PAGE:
“While you might say that this initiative is ‘clearly’ illegal (and I would agree), the notion of what is or is not ‘clearly’ illegal is not always so cut and dried,” Hiltachk wrote in an email. “If you give the (attorney general) discretion, there may be cases in which she refused to issue a title and summary asserting that the measure was ‘clearly’ illegal.”
“While in this case, it seems foolish and perhaps unwise to issue a title and summary, the better approach is the current approach, prohibiting discretion, so that ‘close cases’ are not inappropriately derailed by a recalcitrant AG.”
Vikram Amar, a law professor at UC Davis, echoed that view.
“This one drips of evil, so the instinct is to say ‘Well, there’s got to be a way to avoid wasting everybody’s time,’ ” he said. “But in the law we often have limitations that are built not for the easy cases but because we are worried about the hard cases.”
He said California law “generally favors judges making these decisions about what’s legal (or) not rather than elected political officials like the attorney general.”
“I could see a reason for wanting to kill it right now… I don’t want to go to a BART station and have some idiot with a clipboard put this in front of me and say, ‘Hey, do you want to sign this to put it on the ballot?’ But that may be something we have to just deal with.”
Even outraged activists aren’t focusing on Harris, instead turning their attention to McLaughlin’s standing and California’s initiative filing fee.
Originally designed to cover the cost of analyzing and verifying a petition, the filing fee has not increased since 1943, with several attempts failing in the state Capitol.
The growing number of proposed initiatives – from 47 in the 1960s to nearly 650 in the 2000s – prompted lawmakers to revisit the issue in recent years. They contended that raising the fee would help defray the average $8,000 in administrative costs for state officials to prepare the title and summary for each proposal. It could also dissuade people from pitching multiple variations of a plan, or from turning in what would generally be viewed as a frivolous proposal.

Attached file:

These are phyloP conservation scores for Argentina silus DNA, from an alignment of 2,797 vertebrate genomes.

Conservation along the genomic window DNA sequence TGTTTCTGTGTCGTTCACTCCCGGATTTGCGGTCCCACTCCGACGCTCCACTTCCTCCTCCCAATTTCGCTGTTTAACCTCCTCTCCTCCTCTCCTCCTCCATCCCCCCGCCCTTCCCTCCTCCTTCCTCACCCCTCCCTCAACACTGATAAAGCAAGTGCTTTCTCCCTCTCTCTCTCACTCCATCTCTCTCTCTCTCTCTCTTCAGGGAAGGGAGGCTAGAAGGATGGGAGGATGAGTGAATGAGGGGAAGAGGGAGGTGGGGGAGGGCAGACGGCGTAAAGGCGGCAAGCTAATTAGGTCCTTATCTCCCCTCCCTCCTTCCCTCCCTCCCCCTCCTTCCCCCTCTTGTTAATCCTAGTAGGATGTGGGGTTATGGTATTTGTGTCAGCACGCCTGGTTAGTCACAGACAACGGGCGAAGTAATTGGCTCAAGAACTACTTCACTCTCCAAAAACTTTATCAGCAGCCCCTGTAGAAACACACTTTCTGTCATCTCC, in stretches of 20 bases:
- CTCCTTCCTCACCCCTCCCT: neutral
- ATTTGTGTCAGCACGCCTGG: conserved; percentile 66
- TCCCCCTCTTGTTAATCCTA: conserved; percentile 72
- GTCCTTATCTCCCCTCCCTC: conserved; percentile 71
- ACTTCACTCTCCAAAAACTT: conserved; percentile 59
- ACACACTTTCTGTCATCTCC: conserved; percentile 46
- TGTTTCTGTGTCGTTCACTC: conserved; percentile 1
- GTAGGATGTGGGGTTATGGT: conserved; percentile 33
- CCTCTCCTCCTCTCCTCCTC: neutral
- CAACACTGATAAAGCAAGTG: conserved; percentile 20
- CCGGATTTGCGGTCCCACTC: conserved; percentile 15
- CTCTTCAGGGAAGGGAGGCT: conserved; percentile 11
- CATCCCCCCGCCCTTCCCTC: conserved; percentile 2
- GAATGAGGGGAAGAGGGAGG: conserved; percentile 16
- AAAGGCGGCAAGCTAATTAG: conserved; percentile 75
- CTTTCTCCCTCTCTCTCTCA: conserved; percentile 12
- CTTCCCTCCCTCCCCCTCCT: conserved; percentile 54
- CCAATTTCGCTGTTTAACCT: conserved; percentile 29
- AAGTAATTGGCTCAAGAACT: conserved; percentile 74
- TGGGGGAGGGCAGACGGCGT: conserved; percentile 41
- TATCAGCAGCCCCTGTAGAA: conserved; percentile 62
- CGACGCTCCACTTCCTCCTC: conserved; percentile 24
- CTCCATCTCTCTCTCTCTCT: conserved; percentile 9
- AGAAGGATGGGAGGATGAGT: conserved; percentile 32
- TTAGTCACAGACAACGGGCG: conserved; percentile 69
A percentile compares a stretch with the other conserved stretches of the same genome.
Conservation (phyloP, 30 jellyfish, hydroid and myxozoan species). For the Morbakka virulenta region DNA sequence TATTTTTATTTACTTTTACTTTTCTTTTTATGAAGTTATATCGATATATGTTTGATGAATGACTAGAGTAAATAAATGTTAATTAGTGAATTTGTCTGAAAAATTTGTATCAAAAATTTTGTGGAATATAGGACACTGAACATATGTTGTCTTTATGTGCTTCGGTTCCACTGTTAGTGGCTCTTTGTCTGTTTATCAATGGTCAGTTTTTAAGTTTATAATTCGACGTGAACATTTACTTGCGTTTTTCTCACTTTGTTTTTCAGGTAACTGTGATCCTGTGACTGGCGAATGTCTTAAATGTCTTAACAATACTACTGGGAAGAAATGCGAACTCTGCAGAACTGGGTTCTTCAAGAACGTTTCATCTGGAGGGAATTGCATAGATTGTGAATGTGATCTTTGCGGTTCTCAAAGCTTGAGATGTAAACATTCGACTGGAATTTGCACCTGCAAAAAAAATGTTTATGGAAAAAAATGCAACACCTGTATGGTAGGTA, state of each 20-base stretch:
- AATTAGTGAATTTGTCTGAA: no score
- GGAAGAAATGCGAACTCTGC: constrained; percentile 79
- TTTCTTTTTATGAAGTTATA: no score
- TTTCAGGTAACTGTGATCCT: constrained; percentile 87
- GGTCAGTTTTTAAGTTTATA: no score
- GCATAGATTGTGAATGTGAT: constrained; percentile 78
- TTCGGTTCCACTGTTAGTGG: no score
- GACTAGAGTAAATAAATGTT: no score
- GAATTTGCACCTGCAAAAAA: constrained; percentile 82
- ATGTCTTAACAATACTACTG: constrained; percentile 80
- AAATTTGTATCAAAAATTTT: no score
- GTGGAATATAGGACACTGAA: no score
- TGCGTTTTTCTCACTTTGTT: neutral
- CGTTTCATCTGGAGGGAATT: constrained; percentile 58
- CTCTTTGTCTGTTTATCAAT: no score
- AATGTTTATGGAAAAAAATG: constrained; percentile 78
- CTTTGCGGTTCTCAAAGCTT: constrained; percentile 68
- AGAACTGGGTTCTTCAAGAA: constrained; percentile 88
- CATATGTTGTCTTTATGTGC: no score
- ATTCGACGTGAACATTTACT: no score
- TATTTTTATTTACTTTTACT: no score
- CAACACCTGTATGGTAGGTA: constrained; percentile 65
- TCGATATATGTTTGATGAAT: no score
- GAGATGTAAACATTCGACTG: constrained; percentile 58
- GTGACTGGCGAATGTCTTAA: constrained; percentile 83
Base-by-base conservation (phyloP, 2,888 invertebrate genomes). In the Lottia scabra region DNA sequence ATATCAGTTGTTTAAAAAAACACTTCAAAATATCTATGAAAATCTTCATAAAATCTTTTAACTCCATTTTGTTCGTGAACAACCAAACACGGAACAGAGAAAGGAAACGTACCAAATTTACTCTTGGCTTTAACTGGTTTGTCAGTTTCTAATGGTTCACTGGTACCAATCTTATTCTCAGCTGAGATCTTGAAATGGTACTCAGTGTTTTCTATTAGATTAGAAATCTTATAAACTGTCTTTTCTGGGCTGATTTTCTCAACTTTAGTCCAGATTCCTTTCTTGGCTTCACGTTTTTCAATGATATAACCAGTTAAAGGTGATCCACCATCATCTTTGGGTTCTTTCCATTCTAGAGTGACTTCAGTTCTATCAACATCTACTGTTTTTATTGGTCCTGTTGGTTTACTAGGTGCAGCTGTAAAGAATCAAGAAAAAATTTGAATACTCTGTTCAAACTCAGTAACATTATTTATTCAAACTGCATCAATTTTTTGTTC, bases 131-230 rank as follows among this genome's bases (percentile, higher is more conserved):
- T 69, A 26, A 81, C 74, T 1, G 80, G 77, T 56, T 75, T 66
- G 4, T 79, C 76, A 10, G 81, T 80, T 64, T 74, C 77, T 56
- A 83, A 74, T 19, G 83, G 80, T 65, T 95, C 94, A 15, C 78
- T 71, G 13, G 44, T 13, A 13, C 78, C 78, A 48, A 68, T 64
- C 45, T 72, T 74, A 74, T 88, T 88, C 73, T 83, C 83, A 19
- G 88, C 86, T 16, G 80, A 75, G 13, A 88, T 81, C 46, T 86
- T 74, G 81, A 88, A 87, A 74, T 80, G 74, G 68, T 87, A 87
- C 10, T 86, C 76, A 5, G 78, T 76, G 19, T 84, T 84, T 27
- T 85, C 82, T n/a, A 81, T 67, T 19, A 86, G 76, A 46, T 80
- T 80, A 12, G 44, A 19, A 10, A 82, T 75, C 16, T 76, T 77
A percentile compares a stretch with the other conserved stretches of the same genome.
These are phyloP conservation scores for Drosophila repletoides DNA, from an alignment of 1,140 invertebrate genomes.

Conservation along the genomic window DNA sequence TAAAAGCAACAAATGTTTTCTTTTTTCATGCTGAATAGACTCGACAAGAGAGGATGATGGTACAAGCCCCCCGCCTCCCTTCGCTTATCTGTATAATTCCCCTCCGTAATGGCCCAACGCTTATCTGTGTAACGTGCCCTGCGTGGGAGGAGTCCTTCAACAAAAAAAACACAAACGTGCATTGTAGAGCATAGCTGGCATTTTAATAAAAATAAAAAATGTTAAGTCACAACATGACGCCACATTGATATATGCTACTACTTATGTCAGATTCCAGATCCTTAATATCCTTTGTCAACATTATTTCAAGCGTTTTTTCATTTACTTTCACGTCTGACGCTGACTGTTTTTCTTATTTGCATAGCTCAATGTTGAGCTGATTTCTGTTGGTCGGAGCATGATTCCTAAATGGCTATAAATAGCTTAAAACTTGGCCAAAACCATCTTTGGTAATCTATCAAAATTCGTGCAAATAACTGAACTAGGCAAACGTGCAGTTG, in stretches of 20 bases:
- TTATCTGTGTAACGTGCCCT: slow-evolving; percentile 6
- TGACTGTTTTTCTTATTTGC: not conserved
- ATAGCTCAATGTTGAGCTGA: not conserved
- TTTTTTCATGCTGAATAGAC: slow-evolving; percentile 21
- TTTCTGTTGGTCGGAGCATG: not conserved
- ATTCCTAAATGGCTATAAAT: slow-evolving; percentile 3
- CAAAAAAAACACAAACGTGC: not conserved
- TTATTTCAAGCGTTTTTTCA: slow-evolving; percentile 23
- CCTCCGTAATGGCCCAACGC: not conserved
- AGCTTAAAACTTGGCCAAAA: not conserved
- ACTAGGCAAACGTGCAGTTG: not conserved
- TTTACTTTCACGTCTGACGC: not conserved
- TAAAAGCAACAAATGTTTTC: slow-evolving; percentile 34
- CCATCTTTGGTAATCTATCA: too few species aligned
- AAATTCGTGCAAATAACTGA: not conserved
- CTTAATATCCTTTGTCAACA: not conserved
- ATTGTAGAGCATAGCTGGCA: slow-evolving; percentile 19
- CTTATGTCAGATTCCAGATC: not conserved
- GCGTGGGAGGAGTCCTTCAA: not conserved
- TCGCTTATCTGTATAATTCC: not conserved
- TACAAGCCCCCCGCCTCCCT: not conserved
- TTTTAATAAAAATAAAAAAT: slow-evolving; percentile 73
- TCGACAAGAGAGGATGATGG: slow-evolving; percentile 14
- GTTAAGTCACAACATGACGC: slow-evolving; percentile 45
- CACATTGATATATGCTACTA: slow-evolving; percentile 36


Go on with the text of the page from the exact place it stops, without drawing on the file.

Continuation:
Kim Alexander, an expert on ballot measures, said she believes raising the filing fee is a good idea. Alexander said while she generally opposes changes that make the initiative process more restrictive, those serious about advancing a successful measure are going to need considerable resources.
“Increasing the fee, even to $500 or $1,000, would help ensure that those who put initiatives into circulation are sincere in their efforts,” said Alexander, president and founder of the California Voter Foundation. “I don’t think the fee should cover the costs, but it should provide more of a disincentive for people to submit initiatives for which they have no serious intention of attempting to qualify, which seems to happen a lot if you follow initiatives in circulation that fail.”
The most recent legislation, in 2011, would have raised the fee to $2,000. The language was stripped from the measure and it became a vehicle for requiring that all initiatives appear only on general election ballots.
Before that, then-Gov. Arnold Schwarzenegger vetoed a pair of similar bills by Democrat Lori Saldaña in 2009 and 2010, writing he “cannot support increasing the fee ten-fold,” and adding that “while well-funded special interest groups would have no problem paying the sharply increased fee, it will make it more difficult for citizen groups to qualify an initiative.”
Jennifer Fearing, the president of Fearless Advocacy and a veteran of lower-wattage campaigns, said she isn’t sure “there’s a price that stops crazy.”
“It’s important to preserve access to direct democracy even if some jerks can get over the first and lowest hurdle on occasion,” she said.
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